The city of O'Fallon has posted a frequently asked questions (FAQ) document on ofallon.mo.us. That document can be viewed and/or downloaded by anyone in O'Fallon affected by the recent rains and flooding.
Questions and answers include contacts for bulk trash and debris pickup, floodplain information, sewage coming in through basement floor drains, damage to furnaces, water heaters, electrical systems and permits for replacing those, and clogged storm water sewers. The site includes contact information about possible city funding assistance with repair costs.
The document says FEMA/SEMA has been on-site and conducted preliminary assessments. Inspectors are currently working to determine if this event qualifies as a disaster, which could allow for potential reimbursement, and the city is not involved in that decision. If FEMA/SEMA do declare this to be a disaster, it will set the protocols for how reimbursements are handled. The city said once that information is available it will be posted on the city's website.
Timing for that decision is not mentioned.
Meanwhile, nine days after unprecedented flooding in the Copperfield subdivision and three days after assessments by O’Fallon, St. Charles County, and FEMA emergency services staff, the cleanup of flooded homes, basements and garages continues.
Mid-afternoon on Wednesday, Aug. 3, it still was 97 degrees and volunteers still were assisting homeowners with removing debris. Cleanup progress clearly had been made, based on only having about 20% of the number of dumpsters that were present on Monday.
Thursday morning, Aug. 4, the subdivision had escaped any further flooding from at least 2 inches of rain that fell during the prior eight hours, except some minor flooding in a back yard.
However, it appears the greatest challenges are still to come: rebuilding, how to organize that effort and how to pay for it.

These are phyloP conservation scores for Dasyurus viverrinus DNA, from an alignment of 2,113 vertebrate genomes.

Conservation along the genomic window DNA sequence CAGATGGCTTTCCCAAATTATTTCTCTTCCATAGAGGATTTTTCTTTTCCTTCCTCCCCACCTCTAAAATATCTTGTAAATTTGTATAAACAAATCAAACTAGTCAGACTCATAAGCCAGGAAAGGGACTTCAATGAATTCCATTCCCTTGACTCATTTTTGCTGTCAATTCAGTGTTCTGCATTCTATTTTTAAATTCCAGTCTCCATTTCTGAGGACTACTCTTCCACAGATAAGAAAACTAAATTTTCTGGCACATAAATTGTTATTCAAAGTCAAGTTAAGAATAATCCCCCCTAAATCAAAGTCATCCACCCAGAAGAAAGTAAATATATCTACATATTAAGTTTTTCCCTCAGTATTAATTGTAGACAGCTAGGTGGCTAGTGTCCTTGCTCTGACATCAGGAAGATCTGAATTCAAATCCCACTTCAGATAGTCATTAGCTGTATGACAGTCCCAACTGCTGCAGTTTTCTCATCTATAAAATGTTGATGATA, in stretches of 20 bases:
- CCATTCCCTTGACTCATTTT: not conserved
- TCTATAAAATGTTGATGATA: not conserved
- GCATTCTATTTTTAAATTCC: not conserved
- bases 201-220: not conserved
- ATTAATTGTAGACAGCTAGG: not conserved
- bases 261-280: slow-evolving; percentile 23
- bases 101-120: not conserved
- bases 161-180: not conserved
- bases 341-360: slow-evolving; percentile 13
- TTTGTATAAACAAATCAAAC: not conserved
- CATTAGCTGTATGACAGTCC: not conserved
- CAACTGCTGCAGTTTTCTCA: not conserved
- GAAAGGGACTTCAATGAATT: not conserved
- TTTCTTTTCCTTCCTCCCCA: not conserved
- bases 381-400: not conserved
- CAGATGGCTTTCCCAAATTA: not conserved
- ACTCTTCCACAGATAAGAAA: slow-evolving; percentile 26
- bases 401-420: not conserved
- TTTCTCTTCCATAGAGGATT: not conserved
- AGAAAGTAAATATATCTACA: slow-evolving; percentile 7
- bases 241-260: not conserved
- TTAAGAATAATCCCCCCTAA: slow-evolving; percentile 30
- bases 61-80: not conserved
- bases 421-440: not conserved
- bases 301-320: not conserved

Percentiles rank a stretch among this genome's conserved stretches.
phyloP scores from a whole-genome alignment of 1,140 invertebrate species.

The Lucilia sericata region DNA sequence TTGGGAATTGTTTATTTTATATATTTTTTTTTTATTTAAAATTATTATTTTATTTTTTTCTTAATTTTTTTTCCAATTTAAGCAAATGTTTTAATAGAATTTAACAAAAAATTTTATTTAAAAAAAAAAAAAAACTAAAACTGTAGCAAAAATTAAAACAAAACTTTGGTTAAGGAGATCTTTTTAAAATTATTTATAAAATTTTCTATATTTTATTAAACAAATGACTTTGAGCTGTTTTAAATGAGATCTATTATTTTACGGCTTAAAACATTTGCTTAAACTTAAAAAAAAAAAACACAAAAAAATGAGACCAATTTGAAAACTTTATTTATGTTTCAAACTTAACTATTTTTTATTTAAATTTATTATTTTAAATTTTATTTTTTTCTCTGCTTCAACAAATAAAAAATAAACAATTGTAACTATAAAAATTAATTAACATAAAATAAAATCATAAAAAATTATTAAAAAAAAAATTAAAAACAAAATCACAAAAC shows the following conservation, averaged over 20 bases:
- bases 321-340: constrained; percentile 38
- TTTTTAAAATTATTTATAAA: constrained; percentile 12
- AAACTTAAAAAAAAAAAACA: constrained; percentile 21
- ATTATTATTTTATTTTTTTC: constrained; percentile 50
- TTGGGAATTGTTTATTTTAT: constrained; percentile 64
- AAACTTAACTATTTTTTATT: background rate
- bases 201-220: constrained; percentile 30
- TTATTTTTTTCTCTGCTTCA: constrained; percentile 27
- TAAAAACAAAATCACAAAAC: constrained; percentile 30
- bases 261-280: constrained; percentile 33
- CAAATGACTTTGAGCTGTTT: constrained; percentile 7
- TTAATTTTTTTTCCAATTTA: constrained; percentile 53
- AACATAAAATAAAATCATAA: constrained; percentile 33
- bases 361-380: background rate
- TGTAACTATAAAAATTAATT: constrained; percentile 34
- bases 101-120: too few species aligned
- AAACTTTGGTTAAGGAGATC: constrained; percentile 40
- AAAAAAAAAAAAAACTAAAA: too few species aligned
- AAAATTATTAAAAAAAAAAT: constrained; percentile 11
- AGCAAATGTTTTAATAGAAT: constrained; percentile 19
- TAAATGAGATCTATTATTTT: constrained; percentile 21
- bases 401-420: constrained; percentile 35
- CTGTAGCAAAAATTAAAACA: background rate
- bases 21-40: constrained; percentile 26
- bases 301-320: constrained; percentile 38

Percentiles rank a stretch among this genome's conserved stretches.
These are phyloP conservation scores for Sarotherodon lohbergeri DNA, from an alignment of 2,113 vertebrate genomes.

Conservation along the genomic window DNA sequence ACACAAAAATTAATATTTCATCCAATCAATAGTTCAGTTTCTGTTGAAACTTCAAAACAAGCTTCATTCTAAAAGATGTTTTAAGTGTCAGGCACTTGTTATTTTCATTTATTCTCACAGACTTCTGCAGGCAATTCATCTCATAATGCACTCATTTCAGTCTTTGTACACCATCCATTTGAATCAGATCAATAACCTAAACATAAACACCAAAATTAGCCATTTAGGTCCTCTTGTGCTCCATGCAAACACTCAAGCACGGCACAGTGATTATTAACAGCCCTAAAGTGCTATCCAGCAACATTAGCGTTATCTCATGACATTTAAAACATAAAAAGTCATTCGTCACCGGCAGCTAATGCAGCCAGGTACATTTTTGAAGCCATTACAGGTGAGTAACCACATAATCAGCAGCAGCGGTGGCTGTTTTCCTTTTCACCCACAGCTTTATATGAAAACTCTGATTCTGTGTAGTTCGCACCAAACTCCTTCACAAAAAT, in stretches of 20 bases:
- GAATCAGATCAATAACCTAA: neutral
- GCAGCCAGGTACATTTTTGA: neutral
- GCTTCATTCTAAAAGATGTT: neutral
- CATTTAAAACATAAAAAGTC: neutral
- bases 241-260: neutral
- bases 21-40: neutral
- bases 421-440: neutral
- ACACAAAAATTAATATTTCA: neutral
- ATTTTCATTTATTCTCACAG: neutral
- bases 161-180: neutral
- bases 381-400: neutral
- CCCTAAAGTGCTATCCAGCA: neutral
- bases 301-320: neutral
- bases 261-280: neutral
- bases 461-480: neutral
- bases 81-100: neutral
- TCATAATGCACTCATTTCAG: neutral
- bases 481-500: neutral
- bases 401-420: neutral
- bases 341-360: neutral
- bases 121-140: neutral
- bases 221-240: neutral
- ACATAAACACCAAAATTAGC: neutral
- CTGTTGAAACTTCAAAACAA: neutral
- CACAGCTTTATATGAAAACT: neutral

At 3:30 on Wednesday afternoon, HOA vice president Stephanie Whitman, board member Michele Lloyd, a few homeowners, and a volunteer from another subdivision were gathered at the staging area for volunteers and donated supplies: the neighborhood pool. They all said the same thing, they are short of information.
They said no one from the city, county, or FEMA has told them anything about who will be doing what to help them rebuild and pay for that rebuilding, who will organize that effort and when.
Those at the staging area acknowledged the visits by staff from the city, county and FEMA, saying that the people doing the assessments had gone door-to-door, taking photos and gathering information, apparently to then compile and pass that information up through the county and state level, eventually to reach the federal level. But the homeowners, all apparently without flood insurance, said they still do not know what happens next, by whom, when, or how they will be notified regarding the rebuilding and how it will be funded.
One homeowner said he was at the volunteer area on Tuesday when he heard a county or FEMA person had rung the doorbell at his house, but did not get any answer, so had to move on. The homeowner said he then walked back to his house with the staff person and let him in to take photos, etc. He said there were many homeowners who had to get back to work at their jobs and could not stay at home much longer.
Whitman and Lloyd said the O’Fallon community as well as surrounding communities have been amazingly wonderful with how much they have donated and also how many have volunteered their time.
All of the donated supplies have been timely and helpful, but Whitman said the subdivision "now needs a lot more mops, brooms, empty sprayer bottles into which they can dilute bleach, bug spray for the houses, bug spray for individuals, and DampRid moisture absorber or equivalent to help reduce humidity and moisture in homes."
Whitman spoke of Copperfield homeowners really needing the donated supplies, but sometimes selflessly refusing to accept them.
"The common line has been 'Someone is worse off than me. Give it to them,'” she said.